Forties Pipeline Sale ‘Bad for Scotland and UK’, Unite Says

  • Equipment

UK’s largest union, Unite, has called for the Scottish and Westminster parliaments to carry out urgent inquiries into the sale of the Forties Pipeline System (FPS) from BP to Ineos. 

BP confirmed on Monday the sale of FPS assets including the main Forties offshore and onshore pipelines and other associated pipeline interests and facilities to Ineos for a consideration of up to $250 million.

The FPS carries liquids production from some 85 fields in the Central and Northern North Sea and several Norwegian fields on behalf of around 40 companies. The system has a capacity of 575,000 barrels of oil a day.

BP employs around 300 staff to operate and support the FPS which are expected to transition to Ineos, and Unite says it has serious concerns about the safety of their jobs, pensions, terms and conditions under Ineos.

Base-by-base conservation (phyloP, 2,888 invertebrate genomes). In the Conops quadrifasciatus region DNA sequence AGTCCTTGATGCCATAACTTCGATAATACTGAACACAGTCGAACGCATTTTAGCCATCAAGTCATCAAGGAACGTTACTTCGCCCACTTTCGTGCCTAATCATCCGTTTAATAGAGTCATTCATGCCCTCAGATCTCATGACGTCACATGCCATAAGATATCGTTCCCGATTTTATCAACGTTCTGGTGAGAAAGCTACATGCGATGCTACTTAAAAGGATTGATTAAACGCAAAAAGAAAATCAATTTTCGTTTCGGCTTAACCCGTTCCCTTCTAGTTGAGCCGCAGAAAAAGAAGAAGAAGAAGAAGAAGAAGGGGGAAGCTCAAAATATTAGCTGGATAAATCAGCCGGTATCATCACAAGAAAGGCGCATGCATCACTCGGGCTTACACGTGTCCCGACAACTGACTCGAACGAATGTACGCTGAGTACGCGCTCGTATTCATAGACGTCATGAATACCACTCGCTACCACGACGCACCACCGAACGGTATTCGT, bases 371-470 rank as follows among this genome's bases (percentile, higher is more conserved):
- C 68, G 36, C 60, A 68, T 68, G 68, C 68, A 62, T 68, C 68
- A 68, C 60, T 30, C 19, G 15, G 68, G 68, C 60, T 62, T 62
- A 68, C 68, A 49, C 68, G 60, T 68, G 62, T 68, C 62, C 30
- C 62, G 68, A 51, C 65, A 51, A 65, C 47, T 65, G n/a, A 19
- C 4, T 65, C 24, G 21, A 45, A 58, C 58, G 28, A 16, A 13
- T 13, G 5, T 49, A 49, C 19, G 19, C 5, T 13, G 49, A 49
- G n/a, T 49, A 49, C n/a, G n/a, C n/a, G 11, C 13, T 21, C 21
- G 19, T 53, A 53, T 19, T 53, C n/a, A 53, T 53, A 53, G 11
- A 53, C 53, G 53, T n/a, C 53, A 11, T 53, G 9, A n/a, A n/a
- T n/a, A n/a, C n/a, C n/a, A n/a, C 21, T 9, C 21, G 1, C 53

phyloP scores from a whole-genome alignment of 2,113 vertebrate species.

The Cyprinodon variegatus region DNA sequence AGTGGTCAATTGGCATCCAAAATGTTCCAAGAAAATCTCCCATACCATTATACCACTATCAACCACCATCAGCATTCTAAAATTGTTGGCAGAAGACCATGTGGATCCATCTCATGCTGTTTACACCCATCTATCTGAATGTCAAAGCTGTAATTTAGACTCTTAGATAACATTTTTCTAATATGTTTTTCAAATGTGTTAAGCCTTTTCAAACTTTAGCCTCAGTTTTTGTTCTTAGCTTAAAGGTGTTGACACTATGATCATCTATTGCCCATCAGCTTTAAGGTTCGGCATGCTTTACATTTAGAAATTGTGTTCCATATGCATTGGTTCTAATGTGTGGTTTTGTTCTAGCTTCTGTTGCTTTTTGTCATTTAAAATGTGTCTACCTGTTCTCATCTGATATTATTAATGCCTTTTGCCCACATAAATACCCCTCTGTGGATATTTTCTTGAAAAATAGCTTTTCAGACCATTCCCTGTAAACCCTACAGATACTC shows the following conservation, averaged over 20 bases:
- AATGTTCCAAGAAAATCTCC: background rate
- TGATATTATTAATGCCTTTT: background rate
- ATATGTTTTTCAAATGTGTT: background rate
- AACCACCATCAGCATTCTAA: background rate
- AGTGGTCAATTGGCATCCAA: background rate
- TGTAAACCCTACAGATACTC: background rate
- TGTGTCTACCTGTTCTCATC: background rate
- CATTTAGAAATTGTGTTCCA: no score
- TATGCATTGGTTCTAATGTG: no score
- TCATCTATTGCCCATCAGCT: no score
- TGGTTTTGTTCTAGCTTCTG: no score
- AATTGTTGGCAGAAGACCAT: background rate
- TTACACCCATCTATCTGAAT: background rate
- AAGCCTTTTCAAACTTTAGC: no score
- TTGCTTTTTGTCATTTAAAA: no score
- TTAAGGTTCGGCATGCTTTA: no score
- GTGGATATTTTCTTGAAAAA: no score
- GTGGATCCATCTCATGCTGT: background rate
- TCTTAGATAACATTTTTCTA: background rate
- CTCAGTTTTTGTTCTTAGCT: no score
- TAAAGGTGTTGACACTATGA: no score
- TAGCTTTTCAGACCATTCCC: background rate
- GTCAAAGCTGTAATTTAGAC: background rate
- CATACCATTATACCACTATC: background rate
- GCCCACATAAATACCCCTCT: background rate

Unite was involved in two major disputes with Ineos over the treatment of workers at the Grangemouth refinery in 2008 and 2013. During the second dispute, the company – owned by billionaire tax-avoider Jim Ratcliffe – threatened to close the facility forever, Unite said.

Unite Scottish secretary Pat Rafferty said: “It’s not so long ago that both Grangemouth and the Forties pipeline were owned by all of us, and operated by a nationalized British Petroleum with a responsibility to look at what was good for the country as a whole, not just what was good for a small group of wealthy individuals.

“Both these parts of vital national infrastructure – which are central to the success of the Scottish and wider UK economy are now essentially in the hands of one man.

“Unite firmly believes that this sale is bad for Scotland and the UK. We demand that both the Scottish and Westminster parliament carry out inquiries, and that every MSP and MP in Scotland has a responsibility to make their position clear. Do they believe this sale is in the national interest?”

Related news

List of related news articles